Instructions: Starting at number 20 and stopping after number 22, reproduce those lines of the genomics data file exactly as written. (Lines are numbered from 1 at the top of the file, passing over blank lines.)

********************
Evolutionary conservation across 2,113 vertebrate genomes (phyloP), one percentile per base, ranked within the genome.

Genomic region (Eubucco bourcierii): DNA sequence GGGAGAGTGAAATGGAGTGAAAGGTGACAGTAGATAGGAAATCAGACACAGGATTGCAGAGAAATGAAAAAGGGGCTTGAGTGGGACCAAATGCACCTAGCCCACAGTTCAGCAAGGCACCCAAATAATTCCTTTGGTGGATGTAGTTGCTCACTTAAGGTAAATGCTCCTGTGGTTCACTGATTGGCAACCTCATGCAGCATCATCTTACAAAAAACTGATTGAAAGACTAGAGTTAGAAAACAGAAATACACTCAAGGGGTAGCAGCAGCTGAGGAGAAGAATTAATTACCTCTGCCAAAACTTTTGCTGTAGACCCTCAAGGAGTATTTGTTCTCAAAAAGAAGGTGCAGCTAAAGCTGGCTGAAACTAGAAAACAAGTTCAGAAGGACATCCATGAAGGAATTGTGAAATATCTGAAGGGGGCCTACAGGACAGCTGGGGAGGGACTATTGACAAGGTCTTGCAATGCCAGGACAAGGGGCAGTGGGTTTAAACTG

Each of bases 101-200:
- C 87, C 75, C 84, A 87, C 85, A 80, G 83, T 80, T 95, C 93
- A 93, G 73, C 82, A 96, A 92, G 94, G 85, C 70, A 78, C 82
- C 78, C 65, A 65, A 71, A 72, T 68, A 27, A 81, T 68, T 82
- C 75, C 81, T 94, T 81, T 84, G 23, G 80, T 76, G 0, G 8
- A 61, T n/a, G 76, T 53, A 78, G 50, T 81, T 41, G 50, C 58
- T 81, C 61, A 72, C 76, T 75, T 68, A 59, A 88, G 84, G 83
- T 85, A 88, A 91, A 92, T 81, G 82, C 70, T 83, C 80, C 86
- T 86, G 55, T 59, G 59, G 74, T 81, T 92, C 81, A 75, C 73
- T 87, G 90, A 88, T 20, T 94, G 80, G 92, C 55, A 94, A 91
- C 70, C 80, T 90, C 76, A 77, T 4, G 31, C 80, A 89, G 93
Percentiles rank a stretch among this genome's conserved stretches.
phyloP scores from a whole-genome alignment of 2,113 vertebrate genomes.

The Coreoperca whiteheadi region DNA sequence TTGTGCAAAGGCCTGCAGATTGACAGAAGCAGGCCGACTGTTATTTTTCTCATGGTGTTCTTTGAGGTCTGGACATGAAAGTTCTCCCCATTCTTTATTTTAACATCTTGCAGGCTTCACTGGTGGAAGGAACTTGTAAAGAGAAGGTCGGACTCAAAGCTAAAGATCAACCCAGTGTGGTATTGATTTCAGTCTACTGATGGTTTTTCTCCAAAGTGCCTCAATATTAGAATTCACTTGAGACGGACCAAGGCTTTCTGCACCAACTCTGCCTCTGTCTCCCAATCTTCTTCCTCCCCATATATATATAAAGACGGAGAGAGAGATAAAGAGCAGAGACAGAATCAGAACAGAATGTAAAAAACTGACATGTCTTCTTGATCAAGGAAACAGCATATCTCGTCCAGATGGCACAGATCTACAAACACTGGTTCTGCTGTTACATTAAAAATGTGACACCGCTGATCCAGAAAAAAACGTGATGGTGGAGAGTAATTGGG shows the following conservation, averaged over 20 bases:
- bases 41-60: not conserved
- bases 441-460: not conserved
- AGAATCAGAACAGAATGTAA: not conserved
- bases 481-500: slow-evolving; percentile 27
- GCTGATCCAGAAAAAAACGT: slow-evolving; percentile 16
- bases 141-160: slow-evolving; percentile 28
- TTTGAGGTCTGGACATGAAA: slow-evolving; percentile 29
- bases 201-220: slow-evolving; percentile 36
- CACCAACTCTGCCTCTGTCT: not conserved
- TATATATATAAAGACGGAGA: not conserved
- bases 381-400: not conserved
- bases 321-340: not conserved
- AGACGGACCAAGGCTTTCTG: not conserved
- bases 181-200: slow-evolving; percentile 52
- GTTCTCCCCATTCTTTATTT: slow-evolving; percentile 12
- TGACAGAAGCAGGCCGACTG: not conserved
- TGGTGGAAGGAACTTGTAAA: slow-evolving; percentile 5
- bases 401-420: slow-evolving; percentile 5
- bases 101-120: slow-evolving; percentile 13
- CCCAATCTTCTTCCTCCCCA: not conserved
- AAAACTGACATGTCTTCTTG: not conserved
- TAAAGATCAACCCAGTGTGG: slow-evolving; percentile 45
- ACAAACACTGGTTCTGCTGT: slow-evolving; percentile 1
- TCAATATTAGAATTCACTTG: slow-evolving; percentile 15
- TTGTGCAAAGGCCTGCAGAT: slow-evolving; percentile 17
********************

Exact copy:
- bases 481-500: slow-evolving; percentile 27
- GCTGATCCAGAAAAAAACGT: slow-evolving; percentile 16
- bases 141-160: slow-evolving; percentile 28